Treatment with the interleukin-36 inhibitor spesolimab was associated with improved lesion clearance vs placebo after one week, but also a greater incidence of infection and systemic drug reactions.
Treatment of the rare, life-threatening, inflammatory skin disease generalized pustular psoriasis (GPP) with the interleukin (IL)-36 inhibitor spesolimab was associated with improved lesion clearance, but also a greater incidence of infection and systemic drug reactions. Study findings were published in The New England Journal of Medicine.
Characterized by widespread eruption of sterile pustules, GPP-related mortality rates range from 2% to 16%, in which deaths have been attributed to septic shock and cardiorespiratory failure. Prior research indicated that patients have no standardized treatments for the condition and are at increased risk for continued health care utilization over time.
However, researchers noted emerging evidence showing that IL-36 signaling is involved in the pathogenesis of GPP. Findings of an open-label phase 1 study further showed clinical improvements in patients with GPP treated with spesolimab, a humanized anti–IL-36 receptor monoclonal antibody.
With only 7 patients involved in the analysis, they conducted a phase 2 randomized trial (Effisayil 1) to examine the efficacy and safety of spesolimab, compared with placebo, in patients presenting with a GPP flare. In the phase 2 trial, patients with a GPP flare were randomly assigned at a 2:1 ratio to receive a single 900-mg intravenous dose of spesolimab (n = 35) or placebo (n = 18).
“Patients in both groups could receive an open-label dose of spesolimab on day 8, an open-label dose of spesolimab as a rescue medication after day 8, or both and were followed to week 12,” explained the study authors.
Primary outcomes assessed in the analysis was the Generalized Pustular Psoriasis Physician Global Assessment (GPPGA) pustulation subscore of 0 at the end of week 1 (range, 0 [no visible pustules] to 4 [severe pustulation]), with key secondary outcomes including a GPPGA total score of 0 or 1 (clear or almost clear skin) at the end of week 1.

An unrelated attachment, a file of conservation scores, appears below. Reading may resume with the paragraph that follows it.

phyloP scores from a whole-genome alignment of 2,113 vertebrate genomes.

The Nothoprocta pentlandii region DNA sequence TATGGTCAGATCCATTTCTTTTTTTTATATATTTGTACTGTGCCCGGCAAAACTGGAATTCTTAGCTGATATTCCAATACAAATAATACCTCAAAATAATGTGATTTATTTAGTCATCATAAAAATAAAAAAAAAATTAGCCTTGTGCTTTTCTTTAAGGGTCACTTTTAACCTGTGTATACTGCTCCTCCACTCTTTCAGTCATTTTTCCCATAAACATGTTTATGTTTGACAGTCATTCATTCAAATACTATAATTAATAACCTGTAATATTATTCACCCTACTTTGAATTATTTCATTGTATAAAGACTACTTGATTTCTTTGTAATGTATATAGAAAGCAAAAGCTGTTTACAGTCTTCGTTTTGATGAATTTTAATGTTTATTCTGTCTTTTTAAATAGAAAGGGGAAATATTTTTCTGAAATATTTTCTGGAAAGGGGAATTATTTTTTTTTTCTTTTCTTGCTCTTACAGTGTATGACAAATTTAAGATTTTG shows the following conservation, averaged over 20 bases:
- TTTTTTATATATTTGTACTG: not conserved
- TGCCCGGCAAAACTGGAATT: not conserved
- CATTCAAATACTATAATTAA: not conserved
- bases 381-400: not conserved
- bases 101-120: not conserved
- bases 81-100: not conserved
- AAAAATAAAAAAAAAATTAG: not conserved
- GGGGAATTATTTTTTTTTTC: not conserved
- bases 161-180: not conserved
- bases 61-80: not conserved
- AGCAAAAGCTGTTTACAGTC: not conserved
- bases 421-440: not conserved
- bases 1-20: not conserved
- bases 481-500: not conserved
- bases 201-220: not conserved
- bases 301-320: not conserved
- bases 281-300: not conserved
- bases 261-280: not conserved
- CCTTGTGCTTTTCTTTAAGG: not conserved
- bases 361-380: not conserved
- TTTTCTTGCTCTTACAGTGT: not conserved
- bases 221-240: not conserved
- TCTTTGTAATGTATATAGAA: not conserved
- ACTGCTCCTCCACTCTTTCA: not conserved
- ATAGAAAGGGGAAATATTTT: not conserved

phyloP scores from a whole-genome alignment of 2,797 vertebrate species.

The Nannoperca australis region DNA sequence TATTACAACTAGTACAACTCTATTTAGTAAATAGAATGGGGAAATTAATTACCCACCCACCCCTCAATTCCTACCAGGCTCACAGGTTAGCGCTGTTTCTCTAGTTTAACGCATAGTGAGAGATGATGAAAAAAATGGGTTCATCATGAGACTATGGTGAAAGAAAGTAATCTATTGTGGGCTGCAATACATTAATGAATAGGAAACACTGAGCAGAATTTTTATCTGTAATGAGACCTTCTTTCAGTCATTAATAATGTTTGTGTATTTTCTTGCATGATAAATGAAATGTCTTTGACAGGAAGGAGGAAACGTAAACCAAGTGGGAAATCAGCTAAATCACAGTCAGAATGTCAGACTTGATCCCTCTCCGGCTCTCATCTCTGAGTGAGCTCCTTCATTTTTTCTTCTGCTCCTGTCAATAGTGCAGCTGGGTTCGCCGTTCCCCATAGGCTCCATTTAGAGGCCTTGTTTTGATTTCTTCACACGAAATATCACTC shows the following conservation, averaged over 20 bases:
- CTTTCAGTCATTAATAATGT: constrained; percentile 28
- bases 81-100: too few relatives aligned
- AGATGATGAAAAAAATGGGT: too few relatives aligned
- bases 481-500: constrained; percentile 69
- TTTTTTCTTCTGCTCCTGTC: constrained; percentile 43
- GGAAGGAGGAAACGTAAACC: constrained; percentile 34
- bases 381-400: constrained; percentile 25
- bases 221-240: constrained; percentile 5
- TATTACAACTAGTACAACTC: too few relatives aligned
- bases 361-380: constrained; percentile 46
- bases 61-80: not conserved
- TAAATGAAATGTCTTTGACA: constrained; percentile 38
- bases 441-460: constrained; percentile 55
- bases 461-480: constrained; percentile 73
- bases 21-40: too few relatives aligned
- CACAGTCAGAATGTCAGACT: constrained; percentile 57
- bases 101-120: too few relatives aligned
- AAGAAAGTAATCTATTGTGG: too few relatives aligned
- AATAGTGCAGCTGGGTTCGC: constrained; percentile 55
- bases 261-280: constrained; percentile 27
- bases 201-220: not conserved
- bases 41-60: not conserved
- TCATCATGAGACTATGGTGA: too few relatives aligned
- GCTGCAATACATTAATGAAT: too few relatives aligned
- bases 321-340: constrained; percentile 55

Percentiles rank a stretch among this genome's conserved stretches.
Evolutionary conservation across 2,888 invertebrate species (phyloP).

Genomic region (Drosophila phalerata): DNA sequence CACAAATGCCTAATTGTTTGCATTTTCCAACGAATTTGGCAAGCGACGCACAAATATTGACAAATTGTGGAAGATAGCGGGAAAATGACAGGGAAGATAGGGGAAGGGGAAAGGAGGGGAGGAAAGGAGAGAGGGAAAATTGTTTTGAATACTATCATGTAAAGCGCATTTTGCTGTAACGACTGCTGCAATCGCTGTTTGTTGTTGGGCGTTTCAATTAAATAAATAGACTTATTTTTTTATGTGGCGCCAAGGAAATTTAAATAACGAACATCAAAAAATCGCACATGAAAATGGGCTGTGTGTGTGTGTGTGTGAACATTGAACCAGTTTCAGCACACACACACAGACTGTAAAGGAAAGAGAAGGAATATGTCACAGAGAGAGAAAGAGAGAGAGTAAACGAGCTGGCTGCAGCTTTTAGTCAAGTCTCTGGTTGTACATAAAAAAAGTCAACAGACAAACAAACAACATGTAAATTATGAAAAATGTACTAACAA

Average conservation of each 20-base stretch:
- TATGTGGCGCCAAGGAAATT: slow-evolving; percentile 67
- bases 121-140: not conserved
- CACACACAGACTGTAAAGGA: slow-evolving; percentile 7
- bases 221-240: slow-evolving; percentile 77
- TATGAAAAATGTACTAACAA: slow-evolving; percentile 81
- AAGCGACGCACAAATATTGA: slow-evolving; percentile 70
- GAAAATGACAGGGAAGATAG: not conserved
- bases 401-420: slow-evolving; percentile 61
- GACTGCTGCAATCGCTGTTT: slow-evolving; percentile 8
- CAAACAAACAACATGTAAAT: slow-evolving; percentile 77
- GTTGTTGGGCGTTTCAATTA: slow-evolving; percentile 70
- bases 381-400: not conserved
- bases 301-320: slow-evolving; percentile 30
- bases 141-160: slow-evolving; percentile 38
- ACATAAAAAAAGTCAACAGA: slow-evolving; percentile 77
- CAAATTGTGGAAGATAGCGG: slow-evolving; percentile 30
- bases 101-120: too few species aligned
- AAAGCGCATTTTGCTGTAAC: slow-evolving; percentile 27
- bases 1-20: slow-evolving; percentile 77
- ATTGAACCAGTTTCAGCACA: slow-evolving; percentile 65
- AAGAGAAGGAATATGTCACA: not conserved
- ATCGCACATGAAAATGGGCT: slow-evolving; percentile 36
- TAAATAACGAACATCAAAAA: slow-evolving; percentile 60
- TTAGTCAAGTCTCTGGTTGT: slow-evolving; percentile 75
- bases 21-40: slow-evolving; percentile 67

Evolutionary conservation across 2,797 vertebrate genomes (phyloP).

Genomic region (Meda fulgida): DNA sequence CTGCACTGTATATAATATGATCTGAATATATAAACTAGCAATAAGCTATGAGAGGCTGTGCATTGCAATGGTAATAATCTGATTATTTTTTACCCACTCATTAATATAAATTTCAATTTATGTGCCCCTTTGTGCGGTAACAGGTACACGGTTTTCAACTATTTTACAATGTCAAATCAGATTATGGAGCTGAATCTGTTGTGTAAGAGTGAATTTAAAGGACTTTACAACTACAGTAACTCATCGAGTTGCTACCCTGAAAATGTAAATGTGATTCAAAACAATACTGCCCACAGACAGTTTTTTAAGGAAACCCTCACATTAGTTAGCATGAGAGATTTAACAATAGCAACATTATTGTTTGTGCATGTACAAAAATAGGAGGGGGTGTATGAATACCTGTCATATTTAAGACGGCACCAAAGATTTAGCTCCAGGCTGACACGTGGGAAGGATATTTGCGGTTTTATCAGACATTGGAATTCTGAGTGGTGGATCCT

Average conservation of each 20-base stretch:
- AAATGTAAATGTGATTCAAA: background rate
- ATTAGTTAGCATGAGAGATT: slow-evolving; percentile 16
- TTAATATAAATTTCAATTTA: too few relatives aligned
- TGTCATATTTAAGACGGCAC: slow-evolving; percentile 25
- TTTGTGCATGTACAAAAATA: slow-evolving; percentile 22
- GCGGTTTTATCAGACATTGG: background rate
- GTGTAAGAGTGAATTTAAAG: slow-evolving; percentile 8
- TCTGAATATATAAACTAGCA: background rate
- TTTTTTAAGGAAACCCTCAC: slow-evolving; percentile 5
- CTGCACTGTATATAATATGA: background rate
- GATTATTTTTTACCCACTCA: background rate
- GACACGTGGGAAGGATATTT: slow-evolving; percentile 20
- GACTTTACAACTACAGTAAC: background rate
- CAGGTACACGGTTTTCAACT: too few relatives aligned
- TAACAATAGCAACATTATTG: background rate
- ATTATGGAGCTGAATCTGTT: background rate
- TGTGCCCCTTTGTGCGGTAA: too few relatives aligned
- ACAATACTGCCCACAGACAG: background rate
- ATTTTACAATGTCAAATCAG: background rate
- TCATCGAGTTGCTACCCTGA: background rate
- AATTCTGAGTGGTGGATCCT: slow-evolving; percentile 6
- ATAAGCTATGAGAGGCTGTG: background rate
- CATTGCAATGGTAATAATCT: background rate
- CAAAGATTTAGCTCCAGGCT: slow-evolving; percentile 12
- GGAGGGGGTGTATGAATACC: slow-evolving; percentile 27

At baseline, 46% of participants in the spesolimab group and 39% of those in the placebo group exhibited a GPPGA pustulation subscore of 3, with a further 37% and 33% showing a pustulation subscore of 4, respectively.
After treatment at the end of week 1, 19 of the 35 patients (54%) treated with spesolimab group had a reported GPPGA pustulation subscore of 0, compared with 1 of 18 patients (6%) in the placebo group (difference, 49 percentage points; 95% CI, 21-67; P < .001).
Furthermore, 15 of the 35 patients (43%) in the spesolimab group had a GPPGA total score of 0 or 1, compared with 2 of 18 patients (11%) in the placebo group (difference, 32 percentage points; 95% CI, 2-53; P = .02).
Regarding safety in the spesolimab group, drug reactions were reported in 2 patients and infections occurred in 6 of 35 (17%) vs 6% of those in the placebo group through the first week. For patients who received spesolimab at any time in the trial, infections occurred in 24 of 51 (47%) at week 12, and anti-drug antibodies were detected in 23 of 50 patients (46%) who received at least one dose of the IL-36 inhibitor.
Serious adverse events were reported in 6% of the patients who received spesolimab and in none of the patients who received placebo in the first week.
“Longer and larger trials are warranted to determine the effect and safety of spesolimab in patients with pustular psoriasis,” concluded researchers.
Bachelez H, Choon SE, Marrakchi S, et al. Trial of spesolimab for generalized pustular psoriasis. N Engl J Med. Published online December 23, 2021. doi:10.1056/NEJMoa2111563